Fundraisers to stage final canalside walk for Rett Syndrome research

The team which has carried out previous walks for people with Rett Syndrome alongside Estelle Dickinson (centre) are (back, from left) Stephen Waddilove, Megan Lawrence, Mike Govier, Vicci Salmons, Debbie Shipley and Graydon Thatcher. And (front, from lef

The team which has carried out previous walks for people with Rett Syndrome alongside Estelle Dickinson (centre) are (back, from left) Stephen Waddilove, Megan Lawrence, Mike Govier, Vicci Salmons, Debbie Shipley and Graydon Thatcher. And (front, from lef

First published in News

THE third and final instalment of a 127-mile walk to help people with a rare neurological disorder starts tomorrow.

The last Walk for Estelle will trek along full length of the Leeds and Liverpool Canal to raise cash for people with the degenerative condition Rett Syndrome. The annual walks were started in 2012.

The walkers will include dad Alistair Dickinson, of Thwaites Brow, Keighley, whose 12-year-old daughter Estelle has Rett Syndrome.

Mr Dickinson said: "I've taken the decision that this will be our final full-length canal walk.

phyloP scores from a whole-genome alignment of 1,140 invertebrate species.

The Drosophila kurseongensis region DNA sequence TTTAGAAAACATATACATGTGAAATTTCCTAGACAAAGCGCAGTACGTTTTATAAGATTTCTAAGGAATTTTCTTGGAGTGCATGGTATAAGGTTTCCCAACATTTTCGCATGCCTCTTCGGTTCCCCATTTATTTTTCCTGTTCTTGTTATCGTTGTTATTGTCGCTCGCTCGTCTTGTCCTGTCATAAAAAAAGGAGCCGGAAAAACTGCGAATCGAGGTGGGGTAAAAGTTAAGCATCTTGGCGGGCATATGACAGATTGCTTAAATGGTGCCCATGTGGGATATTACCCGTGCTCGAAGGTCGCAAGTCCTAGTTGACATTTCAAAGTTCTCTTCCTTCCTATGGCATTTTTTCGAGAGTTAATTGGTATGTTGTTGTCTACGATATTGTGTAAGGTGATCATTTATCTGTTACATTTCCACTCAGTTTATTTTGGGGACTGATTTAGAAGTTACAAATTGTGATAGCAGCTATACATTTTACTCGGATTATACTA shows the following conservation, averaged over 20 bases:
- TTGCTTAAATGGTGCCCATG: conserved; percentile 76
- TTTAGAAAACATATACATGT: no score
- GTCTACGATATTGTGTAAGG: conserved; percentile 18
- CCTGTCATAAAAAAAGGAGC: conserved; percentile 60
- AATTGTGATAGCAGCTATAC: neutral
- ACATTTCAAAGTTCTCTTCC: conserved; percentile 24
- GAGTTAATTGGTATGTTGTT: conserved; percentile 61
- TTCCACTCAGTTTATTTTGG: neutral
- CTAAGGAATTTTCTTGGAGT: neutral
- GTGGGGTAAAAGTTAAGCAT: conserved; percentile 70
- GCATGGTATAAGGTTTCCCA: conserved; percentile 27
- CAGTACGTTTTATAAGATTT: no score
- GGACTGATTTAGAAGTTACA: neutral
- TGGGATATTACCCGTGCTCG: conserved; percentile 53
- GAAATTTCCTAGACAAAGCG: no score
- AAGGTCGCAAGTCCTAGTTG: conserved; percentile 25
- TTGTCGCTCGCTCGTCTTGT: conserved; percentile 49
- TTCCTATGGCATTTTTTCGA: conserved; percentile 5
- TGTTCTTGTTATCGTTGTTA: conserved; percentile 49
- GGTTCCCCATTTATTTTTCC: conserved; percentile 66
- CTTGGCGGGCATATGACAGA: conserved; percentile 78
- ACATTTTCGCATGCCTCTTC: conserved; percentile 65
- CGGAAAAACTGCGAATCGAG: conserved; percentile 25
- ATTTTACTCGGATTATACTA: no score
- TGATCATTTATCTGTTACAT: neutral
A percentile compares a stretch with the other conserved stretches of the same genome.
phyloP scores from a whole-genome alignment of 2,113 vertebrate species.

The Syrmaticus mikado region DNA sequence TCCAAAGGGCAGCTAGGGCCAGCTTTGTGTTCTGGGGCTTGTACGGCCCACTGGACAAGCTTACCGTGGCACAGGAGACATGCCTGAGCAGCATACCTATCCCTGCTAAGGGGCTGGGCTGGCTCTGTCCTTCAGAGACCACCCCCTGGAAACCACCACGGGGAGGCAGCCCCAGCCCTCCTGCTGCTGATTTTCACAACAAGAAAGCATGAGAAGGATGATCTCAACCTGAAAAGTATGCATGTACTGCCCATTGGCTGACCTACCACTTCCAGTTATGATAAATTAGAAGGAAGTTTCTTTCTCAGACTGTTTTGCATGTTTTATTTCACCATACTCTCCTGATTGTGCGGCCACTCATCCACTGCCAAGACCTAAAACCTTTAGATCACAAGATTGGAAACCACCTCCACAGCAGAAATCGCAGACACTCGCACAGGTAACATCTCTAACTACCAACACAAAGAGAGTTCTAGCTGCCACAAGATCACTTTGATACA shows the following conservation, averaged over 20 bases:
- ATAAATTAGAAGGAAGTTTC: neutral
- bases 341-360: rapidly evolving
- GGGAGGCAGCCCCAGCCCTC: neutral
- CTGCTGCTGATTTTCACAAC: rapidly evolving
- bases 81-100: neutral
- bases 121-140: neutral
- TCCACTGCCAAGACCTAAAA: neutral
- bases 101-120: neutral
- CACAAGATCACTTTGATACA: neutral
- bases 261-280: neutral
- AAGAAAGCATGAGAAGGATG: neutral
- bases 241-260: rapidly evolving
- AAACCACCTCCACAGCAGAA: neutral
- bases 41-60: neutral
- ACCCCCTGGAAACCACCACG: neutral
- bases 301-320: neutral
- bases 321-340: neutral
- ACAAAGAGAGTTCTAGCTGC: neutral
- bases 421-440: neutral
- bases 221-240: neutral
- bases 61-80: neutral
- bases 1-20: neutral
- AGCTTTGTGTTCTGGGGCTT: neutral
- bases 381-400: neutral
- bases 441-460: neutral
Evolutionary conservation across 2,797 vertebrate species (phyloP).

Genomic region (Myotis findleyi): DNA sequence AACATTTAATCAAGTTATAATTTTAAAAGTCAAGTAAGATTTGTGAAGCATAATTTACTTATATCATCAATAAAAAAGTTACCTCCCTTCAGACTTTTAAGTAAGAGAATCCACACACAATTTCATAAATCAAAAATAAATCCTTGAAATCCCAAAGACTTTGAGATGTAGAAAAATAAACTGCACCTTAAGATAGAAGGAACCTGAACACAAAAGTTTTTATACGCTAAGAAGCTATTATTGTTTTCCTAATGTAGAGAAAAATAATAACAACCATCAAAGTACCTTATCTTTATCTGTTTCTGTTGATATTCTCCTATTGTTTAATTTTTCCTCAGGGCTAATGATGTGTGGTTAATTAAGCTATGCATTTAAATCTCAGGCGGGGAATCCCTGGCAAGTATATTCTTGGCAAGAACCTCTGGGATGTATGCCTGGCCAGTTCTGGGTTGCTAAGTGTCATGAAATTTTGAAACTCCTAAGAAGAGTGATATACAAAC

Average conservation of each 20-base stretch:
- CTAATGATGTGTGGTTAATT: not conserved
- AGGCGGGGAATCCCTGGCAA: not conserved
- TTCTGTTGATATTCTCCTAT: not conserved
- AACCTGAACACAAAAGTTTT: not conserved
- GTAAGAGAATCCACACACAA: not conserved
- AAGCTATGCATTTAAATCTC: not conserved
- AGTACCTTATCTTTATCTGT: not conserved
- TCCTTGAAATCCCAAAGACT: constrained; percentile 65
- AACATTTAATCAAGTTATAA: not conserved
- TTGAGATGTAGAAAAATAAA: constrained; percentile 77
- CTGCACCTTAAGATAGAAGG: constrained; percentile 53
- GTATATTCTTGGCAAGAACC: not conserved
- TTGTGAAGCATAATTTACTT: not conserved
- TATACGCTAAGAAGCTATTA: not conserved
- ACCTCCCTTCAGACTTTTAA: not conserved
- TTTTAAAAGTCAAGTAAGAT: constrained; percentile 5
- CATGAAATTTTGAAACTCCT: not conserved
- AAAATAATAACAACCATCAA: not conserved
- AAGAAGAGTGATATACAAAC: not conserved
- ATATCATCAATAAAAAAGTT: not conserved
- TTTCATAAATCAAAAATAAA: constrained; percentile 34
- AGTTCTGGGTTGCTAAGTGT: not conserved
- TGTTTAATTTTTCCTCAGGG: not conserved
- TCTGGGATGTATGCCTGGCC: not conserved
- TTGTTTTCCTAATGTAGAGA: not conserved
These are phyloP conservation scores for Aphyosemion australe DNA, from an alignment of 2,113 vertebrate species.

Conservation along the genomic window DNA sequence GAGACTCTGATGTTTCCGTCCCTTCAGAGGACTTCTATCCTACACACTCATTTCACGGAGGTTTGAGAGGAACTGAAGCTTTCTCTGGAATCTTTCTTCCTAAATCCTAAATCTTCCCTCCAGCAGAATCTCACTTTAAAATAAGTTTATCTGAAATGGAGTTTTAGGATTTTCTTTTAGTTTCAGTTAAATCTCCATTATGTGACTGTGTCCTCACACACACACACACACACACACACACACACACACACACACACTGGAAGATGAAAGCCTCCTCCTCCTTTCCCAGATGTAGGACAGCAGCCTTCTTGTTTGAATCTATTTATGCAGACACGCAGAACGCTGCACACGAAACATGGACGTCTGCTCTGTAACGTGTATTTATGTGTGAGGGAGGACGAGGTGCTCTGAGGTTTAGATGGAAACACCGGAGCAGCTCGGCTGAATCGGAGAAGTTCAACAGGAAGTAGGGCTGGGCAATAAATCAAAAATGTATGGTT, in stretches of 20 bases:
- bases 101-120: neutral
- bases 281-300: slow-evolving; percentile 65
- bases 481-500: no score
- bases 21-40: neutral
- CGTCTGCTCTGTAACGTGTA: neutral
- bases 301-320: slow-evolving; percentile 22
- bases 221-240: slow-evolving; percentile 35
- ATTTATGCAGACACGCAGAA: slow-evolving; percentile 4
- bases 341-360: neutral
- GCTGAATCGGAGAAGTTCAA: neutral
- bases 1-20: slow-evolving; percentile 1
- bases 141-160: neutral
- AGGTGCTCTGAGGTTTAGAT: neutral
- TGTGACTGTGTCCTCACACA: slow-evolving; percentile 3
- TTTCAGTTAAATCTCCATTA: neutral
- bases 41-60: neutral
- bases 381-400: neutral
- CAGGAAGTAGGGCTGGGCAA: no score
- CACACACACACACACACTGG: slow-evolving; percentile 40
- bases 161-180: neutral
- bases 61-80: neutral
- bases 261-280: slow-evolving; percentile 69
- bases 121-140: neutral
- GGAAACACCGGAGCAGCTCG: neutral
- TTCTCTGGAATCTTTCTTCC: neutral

"This is because it's affecting the time Estelle and I have together. Training for a walk of this length begins five months in advance, and takes between 12 to 20 hours per week on top of my full-time job.

"The time spent away from home means less time with Estelle, and she has to be my priority."

Mr Dickinson and his fellow walkers – Graydon Thatcher, Debbie Shipley, Vicci Salmons & Stephen Waddilove – aim to complete the 127-mile route in four days, backed by a support team comprising Mike Govier and Janine MacPearson.

Three other fundraisers will walk for two days, and everyone is invited to join in for the walk's last day on Saturday from Skipton to Leeds.

Rett Syndrome is a genetic condition that almost exclusively affects girls.

Mr Dickinson said: "It gets hold when the child is between 12 and 14 months old and it stops them progressing.

"My daughter had started to say the odd word, but by the time she was 13-months-old she stopped speaking, stopped playing with certain toys and stopped interacting with people.

"She's a real daddy's girl now, but I wasn't able to bond with her for the first two years of her life.

"The condition also affects things like the digestive system and motor skills. Estelle is nearly 11 years old, but physically and mentally she is still about 16 months old."

The walk raised £7,800 in its first year and £8,300 in 2013. Visit justgiving.com/teams/awalkforestelle2014 to support this year's fundraising.

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